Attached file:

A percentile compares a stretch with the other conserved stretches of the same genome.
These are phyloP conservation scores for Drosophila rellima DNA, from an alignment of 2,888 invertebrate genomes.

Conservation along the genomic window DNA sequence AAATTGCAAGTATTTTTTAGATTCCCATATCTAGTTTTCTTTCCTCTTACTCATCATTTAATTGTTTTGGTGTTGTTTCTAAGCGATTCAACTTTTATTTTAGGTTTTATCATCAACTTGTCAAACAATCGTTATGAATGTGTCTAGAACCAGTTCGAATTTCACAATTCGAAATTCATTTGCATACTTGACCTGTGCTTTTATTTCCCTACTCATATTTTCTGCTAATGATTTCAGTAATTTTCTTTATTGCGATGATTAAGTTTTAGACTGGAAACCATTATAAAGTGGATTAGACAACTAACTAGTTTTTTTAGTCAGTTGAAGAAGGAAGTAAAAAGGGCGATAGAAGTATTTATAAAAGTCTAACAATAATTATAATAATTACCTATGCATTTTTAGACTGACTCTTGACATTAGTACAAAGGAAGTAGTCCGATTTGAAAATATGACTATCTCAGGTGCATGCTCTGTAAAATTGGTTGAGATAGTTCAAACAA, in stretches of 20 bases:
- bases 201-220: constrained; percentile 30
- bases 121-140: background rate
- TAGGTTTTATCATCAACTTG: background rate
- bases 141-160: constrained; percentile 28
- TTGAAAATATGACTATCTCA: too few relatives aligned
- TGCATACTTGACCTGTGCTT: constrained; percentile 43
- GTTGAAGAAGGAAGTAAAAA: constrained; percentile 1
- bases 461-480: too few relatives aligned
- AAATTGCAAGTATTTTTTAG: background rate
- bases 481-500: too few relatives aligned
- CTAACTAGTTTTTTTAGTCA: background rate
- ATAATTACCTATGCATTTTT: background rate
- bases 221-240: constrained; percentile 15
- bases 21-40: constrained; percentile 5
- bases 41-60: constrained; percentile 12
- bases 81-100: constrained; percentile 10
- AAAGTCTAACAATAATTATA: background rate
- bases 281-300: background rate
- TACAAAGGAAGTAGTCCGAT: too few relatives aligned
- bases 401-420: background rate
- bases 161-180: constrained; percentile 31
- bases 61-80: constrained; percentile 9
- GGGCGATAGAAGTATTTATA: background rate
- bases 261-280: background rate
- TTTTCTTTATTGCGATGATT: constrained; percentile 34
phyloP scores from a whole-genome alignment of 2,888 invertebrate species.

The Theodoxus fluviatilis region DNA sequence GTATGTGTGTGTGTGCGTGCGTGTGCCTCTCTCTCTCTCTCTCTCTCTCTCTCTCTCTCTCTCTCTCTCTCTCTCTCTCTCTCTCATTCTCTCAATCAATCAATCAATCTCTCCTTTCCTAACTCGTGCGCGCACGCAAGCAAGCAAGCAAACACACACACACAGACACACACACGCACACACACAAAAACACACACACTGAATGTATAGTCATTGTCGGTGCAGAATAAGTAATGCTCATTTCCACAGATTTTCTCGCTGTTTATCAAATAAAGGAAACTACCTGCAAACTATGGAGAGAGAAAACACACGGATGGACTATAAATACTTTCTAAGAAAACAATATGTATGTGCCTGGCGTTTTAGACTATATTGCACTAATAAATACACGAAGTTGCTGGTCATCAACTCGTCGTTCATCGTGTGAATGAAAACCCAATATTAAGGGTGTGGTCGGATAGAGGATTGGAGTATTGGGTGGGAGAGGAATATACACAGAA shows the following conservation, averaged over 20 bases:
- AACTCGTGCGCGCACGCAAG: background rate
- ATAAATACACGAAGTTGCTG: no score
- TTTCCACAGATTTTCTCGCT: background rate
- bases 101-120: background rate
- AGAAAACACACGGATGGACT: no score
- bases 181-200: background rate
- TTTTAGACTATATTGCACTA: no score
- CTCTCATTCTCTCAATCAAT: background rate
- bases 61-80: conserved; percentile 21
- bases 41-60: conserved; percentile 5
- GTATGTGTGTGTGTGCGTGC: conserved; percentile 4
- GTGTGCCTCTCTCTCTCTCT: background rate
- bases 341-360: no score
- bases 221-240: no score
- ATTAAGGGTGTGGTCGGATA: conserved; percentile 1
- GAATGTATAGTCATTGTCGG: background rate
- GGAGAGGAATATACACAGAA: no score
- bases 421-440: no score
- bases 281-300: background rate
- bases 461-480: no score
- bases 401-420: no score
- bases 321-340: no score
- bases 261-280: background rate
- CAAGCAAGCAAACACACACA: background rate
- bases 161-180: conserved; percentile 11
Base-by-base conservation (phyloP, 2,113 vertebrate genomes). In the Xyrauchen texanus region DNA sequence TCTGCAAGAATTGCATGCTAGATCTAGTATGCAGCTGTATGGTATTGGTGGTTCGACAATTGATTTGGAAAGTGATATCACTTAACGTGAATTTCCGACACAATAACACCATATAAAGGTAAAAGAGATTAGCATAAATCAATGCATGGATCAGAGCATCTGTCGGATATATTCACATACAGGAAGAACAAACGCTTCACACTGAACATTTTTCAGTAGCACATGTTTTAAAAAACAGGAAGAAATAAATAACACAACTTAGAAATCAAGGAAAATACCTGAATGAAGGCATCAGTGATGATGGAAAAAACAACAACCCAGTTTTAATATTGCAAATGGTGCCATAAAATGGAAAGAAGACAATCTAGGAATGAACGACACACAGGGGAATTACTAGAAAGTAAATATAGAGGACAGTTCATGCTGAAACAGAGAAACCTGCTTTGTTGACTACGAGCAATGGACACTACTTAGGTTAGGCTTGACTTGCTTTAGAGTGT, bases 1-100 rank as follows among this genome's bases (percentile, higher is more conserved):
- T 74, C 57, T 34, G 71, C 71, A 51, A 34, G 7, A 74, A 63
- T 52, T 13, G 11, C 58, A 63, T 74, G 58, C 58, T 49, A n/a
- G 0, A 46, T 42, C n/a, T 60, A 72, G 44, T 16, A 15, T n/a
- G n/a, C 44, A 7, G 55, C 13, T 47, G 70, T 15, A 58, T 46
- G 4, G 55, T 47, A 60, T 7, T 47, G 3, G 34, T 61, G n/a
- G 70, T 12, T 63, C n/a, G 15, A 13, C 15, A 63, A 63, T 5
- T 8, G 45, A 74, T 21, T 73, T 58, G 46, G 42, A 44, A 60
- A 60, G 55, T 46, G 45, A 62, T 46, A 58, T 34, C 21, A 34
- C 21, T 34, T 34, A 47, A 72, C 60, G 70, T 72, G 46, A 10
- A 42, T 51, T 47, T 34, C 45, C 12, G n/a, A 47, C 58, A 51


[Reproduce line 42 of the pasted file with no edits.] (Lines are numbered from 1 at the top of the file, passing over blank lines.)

- GTGTGCCTCTCTCTCTCTCT: background rate